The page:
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RELIGION: Pope Pius IX, Liberation Theology and Latin America


Pope John Paul II succeeded John Paul I, who was Pope for only 34 days; he won general affection by his kind, folksy manner and thereby changed the whole style of the Church. Pope John Paul II, the product of a strict ecclesiastical education, has actively cultivated popularity; he was surprised and dismayed when his beatification of Pius IX created a storm which drowned our the approval of the beatification of John Paul 1.

Americans have little idea of the impact this has had on the opinion of "Catholic" countries, such as Italy itself, France, Spain and Mexico, where there is a strong tradition of anti-clericalism. While the doddering Pope was addressing a huge crowd in St.Peter's Square, Jews and Protestants were protesting. There was a story on the Roman Church reserved exclusively for the conversion of Jews (with no success, the Jews being a hard-necked people).

There was also a TV program from the church of the papal orders of nobility, which had pushed for the canonization of Pius IX. One of them was interviewed, and he seemed a hard, unkind person. TV ran pictures of the guillotine used to execute the Pope's enemies. Pope John Paul II tried to justify his beatification on the grounds that Pius IX loved the Church. The justification is unconvincing; those who sponsored the Inquisition loved the Church--too much.

Who was Pius IX? Like many of today's hard-line reactionaries, he started out as a liberal, and reformed the Papal States. Like modern liberals appalled by the Bolshevik revolution, he was hit by the 1848 Revolutions, when a mob forced him to flee Rome. A French army of Napoleon III occupied the city, and he was able to return, a changed man. He proclaimed the Immaculate Conception of Mary and her Assumption to be dogma, and in Spain and elsewhere professors who refused to swear to it were forced to resign. He condemned secularization and proclaimed papal infallibility at the First Vatican Council. He refused to give up the papal states to the approaching Piemontese army, which seized Rome in 1870 and made it the capital of Italy.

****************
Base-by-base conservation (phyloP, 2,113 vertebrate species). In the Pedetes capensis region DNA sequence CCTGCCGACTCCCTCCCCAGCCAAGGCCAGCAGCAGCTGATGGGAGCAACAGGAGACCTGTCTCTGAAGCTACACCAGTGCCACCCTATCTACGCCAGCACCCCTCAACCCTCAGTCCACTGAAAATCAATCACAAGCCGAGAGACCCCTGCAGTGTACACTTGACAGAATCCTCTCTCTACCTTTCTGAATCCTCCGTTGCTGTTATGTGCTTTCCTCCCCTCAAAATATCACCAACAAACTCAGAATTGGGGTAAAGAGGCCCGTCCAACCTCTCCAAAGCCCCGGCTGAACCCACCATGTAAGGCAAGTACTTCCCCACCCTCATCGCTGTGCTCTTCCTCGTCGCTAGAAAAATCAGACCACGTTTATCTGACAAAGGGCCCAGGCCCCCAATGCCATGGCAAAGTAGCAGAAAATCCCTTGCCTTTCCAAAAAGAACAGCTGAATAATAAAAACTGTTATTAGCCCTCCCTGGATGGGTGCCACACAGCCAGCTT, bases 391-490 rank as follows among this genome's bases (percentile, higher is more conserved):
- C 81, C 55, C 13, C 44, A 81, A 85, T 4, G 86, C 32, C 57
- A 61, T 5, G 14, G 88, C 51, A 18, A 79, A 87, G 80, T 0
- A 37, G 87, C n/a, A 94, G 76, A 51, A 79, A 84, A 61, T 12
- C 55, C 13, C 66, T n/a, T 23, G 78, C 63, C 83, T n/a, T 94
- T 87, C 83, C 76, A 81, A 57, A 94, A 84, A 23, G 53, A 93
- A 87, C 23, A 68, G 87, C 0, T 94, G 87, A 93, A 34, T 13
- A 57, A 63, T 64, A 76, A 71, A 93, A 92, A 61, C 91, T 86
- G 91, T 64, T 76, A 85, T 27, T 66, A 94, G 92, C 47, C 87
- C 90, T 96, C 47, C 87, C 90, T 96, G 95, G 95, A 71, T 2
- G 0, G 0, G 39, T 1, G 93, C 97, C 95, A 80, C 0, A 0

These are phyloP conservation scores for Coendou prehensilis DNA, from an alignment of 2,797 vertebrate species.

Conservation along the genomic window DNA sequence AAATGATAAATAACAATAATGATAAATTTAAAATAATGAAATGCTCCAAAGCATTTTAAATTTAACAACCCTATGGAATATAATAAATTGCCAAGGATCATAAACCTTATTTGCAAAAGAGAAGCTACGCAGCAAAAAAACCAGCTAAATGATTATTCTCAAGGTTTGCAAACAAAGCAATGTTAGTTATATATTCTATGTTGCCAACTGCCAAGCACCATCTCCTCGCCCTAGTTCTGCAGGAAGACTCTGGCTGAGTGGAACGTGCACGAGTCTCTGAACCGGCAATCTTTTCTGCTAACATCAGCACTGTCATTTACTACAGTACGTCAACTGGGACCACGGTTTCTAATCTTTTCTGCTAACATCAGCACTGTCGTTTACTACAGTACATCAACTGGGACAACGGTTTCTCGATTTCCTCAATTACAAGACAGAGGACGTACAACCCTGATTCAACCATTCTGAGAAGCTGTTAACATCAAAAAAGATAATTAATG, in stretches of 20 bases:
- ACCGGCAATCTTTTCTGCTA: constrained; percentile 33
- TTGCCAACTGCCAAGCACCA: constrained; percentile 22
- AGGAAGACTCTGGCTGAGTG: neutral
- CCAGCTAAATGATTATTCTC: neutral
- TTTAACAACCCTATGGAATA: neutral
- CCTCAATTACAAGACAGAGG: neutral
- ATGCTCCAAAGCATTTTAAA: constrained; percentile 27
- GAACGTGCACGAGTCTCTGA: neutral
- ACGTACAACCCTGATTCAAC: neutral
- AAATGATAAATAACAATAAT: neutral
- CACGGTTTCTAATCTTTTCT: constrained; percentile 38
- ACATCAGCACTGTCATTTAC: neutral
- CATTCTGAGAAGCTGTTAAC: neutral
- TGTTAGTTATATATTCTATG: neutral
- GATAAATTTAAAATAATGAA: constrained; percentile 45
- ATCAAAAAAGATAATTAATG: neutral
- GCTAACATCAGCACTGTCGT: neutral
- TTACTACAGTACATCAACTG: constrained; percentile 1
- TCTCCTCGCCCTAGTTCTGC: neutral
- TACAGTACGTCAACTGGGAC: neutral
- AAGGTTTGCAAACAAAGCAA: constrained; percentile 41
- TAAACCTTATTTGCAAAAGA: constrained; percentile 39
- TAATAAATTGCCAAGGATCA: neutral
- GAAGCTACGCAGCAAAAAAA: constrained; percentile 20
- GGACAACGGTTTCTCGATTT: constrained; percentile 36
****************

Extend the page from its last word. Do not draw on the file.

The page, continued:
This made him "the prisoner of the Vatican", and things did not change until Mussolini granted it sovereign status. Pius IX was viewed by Catholics as a political prisoner, the kind International Amnesty pleads for today. I wonder if Amnesty International would have helped him? John Paul´s Vatican II offset Vatican I, and wanderlust-full John Paul II is certainly not a prisoner of the Vatican.

We may wonder what the impact of all this will be in Latin America, the cradle of liberation theology, and especially in Mexico, where the issue of clericalism is very much alive. Liberation theology came out of the Congress of Medellín, and it made John Paul II, who is basically a conservative, uneasy and even angry with clerics accused of entering politics. The Church in Latin America, traditionally allied with the ruling classes, saw the coming of people's power, and liberation theology was an attempt not to be marginalized by it. We await the outcome of this confused situation.

Ronald Hilton - 9/04/00


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